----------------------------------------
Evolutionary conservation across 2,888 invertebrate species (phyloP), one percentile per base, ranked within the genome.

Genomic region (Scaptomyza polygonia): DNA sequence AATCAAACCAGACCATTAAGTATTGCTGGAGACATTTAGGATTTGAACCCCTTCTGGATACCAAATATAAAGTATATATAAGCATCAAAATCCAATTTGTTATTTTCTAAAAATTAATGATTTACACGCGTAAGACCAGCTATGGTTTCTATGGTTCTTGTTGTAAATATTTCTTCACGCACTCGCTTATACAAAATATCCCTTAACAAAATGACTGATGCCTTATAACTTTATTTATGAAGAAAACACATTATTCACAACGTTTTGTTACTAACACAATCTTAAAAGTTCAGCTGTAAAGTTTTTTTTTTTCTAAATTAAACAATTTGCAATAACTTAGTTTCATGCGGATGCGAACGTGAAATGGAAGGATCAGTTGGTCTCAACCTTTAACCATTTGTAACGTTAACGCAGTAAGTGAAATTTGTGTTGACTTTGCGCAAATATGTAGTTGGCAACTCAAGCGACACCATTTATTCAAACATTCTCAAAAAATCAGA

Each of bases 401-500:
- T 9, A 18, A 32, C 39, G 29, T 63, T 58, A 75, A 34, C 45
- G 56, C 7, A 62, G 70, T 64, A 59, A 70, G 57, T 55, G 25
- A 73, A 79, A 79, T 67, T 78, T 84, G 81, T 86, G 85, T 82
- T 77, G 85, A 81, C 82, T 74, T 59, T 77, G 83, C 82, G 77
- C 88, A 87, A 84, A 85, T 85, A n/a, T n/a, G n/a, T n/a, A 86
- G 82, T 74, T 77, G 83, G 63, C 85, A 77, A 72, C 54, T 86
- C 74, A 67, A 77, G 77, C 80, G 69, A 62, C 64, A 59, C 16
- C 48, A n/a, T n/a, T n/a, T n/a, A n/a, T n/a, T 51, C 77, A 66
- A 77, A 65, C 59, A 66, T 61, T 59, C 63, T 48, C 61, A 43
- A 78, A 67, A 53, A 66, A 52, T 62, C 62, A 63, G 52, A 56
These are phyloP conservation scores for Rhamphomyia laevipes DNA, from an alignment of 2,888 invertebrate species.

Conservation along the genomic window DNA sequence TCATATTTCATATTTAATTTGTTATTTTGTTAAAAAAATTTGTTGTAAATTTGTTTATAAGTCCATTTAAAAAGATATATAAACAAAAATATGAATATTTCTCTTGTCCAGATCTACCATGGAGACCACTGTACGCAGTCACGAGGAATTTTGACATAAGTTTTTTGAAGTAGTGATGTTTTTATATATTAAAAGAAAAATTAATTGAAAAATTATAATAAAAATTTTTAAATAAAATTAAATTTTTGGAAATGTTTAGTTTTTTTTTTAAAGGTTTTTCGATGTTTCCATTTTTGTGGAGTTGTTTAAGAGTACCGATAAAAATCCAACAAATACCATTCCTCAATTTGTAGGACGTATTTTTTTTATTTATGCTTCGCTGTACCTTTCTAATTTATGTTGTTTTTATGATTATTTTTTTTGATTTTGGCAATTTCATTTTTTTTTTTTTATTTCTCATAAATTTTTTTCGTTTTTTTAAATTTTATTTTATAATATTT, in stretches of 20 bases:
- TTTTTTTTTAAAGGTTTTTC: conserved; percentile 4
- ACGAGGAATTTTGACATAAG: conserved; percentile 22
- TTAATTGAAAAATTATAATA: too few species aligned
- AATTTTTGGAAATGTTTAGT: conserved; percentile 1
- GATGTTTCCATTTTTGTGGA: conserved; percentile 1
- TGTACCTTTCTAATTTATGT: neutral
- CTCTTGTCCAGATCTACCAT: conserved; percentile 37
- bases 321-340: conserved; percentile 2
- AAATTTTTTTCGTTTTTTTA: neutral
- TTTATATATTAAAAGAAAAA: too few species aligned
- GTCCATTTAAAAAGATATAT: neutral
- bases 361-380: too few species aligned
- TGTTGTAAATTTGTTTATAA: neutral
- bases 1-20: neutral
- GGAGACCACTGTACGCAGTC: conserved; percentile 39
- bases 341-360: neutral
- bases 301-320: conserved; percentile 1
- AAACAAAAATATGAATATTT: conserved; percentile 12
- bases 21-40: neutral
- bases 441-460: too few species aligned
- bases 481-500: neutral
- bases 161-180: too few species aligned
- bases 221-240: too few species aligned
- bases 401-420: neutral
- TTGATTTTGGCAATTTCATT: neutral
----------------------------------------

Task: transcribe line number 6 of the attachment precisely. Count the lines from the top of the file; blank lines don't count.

- A 73, A 79, A 79, T 67, T 78, T 84, G 81, T 86, G 85, T 82